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Turkey: EU Agrees To Open Membership Talks With Ankara

  • Ahto Lobjakas --> After 30 hours of intense negotiations, European Union foreign ministers last night agreed to open membership talks with Turkey, bringing to an end a 43-year wait for Ankara. The ministers overcame strong skepticism on the parts of Austria and Cyprus. They also reached accord with Ankara, which needed to fully vet the EU offer before dispatching Foreign Minister Abdullah Gul to Luxembourg late last night to formally open the talks.

Luxembourg, 4 October 2005 (RFE/RL) -- The EU decision on last night gives Turkey -- a overwhelmingly Muslim country of 70 million people -- a realistic chance to one day join the bloc.

British Foreign Secretary Jack Straw handled the often difficult negotiations on behalf of the EU's current presidency.

Straw announced the decision after it was confirmed that Turkish Foreign Minister Gul had left for Luxembourg shortly before midnight last night. "I'm very pleased to announce that agreement has now been reached that negotiations on Turkish accession to the European Union can and will begin in the very near future," he said. "I hope we can do it before midnight, it might be after midnight, but I think we have met the requirement of the European Council set on the 17 December, reconfirmed in June, that we start the negotiations on the 3 October."

Ankara withheld its consent until yesterday evening, after scrutinizing the EU offer and negotiating final details with
Britain's ambassador to Turkey.

Gul, speaking at a news conference in Luxembourg today, expressed satisfaction with the final deal: "Turkey got what it wanted -- the prospect of full membership. There are no other [alternatives]. Turkey, during the negotiations, will perform well. And I believe that the day will come when a common agreement will be signed."

Austria had asked for wording in the EU decision which would have left in doubt whether the bloc could in the end absorb
Turkey. The EU's so-called "absorption capacity" is a key accession criterion, but one that Turkey did not want overly

By yesterday, Austria had given up on its demand to include in the EU offer a reference to a "privileged partnership," rather than full membership, for Turkey.

Another issue of debate was a paragraph in the EU declaration stating that Turkey must not block EU member states from
joining international organizations. Ankara interpreted this as meaning an opportunity for rival Cyprus to join NATO. A phone call to U.S. Secretary of State Condoleezza Rice apparently gave Ankara the reassurance its needed.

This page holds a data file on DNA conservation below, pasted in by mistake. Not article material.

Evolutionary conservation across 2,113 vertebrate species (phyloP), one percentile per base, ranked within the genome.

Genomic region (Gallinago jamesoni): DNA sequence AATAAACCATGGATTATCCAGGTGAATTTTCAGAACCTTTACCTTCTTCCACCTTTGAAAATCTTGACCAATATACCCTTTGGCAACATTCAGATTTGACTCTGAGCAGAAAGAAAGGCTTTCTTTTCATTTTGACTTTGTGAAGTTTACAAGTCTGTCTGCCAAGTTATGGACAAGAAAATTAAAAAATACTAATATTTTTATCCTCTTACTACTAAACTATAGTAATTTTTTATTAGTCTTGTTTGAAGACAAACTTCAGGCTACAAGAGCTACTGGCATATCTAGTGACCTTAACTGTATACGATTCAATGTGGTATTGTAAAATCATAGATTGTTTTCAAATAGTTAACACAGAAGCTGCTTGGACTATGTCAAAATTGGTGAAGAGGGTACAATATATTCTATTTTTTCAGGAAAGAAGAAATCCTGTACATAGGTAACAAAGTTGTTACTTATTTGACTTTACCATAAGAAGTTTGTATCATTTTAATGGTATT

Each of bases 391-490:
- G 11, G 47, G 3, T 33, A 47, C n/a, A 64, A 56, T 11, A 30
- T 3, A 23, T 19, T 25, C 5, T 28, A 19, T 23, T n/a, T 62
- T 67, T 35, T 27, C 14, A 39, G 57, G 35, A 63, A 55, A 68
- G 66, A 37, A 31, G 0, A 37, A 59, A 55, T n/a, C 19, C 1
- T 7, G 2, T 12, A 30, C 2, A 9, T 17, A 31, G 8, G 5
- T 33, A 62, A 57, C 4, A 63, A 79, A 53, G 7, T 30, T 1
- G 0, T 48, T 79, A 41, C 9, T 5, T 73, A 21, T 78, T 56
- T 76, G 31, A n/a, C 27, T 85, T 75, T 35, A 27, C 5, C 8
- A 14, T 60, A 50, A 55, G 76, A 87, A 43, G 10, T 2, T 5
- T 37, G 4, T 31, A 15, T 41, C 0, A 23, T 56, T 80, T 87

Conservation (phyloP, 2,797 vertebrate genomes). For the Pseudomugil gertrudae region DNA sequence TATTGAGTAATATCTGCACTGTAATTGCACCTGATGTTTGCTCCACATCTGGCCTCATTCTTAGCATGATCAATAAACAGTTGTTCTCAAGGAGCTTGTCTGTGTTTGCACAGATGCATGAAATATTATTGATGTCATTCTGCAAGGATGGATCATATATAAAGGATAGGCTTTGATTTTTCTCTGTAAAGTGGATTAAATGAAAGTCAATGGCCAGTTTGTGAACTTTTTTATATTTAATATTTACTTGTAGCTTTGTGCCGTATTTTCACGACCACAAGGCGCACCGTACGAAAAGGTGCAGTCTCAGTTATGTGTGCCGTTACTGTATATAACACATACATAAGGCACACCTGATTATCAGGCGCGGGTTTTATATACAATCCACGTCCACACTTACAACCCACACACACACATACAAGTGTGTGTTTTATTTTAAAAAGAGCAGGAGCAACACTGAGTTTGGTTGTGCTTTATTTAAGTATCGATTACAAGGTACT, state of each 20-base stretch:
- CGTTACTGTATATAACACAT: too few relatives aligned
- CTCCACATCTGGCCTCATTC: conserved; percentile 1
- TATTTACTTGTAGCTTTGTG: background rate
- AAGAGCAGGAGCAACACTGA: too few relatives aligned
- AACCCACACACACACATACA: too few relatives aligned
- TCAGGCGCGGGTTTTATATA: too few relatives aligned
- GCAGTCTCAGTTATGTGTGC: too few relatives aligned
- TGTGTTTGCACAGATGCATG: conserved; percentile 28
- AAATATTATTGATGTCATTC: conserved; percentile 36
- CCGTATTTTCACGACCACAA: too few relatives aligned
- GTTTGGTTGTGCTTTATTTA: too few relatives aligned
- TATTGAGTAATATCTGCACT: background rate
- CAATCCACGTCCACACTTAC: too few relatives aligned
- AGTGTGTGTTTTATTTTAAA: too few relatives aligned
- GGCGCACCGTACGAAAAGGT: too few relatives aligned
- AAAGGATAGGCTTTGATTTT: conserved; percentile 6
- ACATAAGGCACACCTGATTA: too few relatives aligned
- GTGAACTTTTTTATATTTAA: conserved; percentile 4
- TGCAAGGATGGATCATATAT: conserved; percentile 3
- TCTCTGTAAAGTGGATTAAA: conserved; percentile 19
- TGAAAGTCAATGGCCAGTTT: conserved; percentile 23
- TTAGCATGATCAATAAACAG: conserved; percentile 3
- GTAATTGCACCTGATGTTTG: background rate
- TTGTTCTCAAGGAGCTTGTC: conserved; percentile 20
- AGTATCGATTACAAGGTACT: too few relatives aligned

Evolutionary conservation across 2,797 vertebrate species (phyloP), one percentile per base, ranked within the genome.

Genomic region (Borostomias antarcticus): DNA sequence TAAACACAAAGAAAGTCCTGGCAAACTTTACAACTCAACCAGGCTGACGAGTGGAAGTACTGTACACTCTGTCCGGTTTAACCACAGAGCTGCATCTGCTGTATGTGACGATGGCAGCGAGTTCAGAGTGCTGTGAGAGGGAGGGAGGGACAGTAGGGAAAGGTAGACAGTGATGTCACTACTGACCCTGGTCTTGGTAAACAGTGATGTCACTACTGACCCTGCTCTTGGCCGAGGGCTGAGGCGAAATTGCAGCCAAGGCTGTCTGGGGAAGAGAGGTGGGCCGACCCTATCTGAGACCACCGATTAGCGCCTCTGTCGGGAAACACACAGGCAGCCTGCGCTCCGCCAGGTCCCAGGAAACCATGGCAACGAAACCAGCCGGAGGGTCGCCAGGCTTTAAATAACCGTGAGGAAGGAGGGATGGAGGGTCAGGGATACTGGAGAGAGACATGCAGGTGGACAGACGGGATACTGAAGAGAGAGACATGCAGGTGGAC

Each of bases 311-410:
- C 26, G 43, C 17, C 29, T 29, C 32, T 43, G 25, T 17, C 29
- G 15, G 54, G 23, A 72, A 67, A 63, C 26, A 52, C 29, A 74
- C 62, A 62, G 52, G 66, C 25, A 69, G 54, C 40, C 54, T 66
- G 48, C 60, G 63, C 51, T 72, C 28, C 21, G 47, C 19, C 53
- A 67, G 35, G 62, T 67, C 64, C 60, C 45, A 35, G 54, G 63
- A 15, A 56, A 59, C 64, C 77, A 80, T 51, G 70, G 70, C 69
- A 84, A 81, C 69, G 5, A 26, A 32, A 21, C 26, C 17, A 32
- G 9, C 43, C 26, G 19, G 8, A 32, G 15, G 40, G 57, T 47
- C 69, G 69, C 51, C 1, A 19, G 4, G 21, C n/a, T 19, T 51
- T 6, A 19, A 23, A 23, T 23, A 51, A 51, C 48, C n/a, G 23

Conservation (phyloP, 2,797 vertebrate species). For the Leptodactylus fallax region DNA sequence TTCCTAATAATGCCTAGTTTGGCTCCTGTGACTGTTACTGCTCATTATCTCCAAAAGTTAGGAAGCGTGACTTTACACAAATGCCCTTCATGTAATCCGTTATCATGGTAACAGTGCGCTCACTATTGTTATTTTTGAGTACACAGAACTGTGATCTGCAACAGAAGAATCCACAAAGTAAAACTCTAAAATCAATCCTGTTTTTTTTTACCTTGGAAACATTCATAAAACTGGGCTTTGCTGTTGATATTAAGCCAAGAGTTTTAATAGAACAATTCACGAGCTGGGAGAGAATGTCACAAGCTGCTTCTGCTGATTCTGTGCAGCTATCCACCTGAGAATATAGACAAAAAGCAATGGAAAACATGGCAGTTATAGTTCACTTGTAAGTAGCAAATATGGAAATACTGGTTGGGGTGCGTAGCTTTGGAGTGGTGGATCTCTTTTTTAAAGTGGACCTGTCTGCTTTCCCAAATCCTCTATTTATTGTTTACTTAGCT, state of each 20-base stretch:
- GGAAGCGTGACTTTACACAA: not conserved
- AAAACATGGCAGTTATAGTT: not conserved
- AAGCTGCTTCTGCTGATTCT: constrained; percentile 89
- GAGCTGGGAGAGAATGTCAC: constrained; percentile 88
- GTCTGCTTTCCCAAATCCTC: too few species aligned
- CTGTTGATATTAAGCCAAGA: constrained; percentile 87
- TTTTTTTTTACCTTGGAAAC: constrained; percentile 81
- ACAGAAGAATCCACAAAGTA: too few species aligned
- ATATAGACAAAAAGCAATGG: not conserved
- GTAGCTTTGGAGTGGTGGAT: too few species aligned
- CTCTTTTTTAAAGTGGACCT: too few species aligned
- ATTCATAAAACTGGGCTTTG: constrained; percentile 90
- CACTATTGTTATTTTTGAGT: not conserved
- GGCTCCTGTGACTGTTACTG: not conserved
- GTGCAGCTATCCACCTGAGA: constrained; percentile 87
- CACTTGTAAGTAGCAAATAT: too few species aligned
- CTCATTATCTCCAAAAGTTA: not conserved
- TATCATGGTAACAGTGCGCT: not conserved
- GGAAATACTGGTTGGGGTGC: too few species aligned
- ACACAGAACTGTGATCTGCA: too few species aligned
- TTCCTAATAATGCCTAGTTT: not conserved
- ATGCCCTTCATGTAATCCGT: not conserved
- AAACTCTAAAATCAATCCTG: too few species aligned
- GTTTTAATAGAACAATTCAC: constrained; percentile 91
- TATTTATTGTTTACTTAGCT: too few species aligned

The same part of the text said Turkey must follow EU foreign-policy decisions. Again, Ankara objected, saying it could find itself subject to unfavorable plans from Cyprus. That issue has apparently been resolved, although details on the agreement are not yet known.

EU Enlargement Commissioner Olli Rehn, speaking at today's news conference, said it is now time for Turkey and the EU to put the sometimes rancorous negotiations behind them and look to the future.

"We are starting a new era in our relations with Turkey," he said. "We all know that we have had some challenging weeks and months. Now, we have the chance to have a fresh start and focus on the essentials of the negotiations and start building a better future for Turkey and Europe through rigorous and fair negotiations."
And even if Turkey should survive the negotiation process, it will still have to swallow some final indignities. The EU has already made it clear the Turkish workforce will never enjoy full access to the bloc's labor market.

However, it is clear for both sides that it will be a long road for Turkey. The talks are expected to last 10 years and will be wrought with complications.

Resistance to Turkish membership goes far beyond the governments of Austria and Cyprus. Turkey has been given a
chance, but it will need to excel at political and economic reforms, and its drive for full membership could ultimately fail.

Straw sought to allay fears among EU member states that Turkey may yet prove unfit for membership.

"Every enlargement that has taken place within the European Union has made both the existing and the new member states stronger and more prosperous," he said. "I'm in absolutely no doubt that these benefits will follow from this enlargement; and it will bring a strong, secular state which happens to have a Muslim majority into the European Union -- a proof that we can live, work, and prosper together."

But the British foreign secretary also made it plain that he remains a realist. Negotiations with Turkey span 35 "chapters"
of EU law and will be far from easy, as membership applicants can only negotiate when -- not if -- they will put it all into

And even if Turkey should survive that process, it will still have to swallow some final indignities. The EU has already made it clear the Turkish workforce will never enjoy full access to the bloc's labor market.

The EU's lucrative farm and development policies will be restructured to cut costs before Turkey can join. And the country
is rather unlikely to become a member of the so-called Schengen area which abolishes internal borders.

Finally, Turkey has no guarantees it will not fail at the final hurdle. All existing EU member states must approve Ankara's
accession at the end of the talks. Some are likely to hold referendums -- France has already announced it will.

For more on EU expansion, see RFE/RL's special webpage: The EU Expands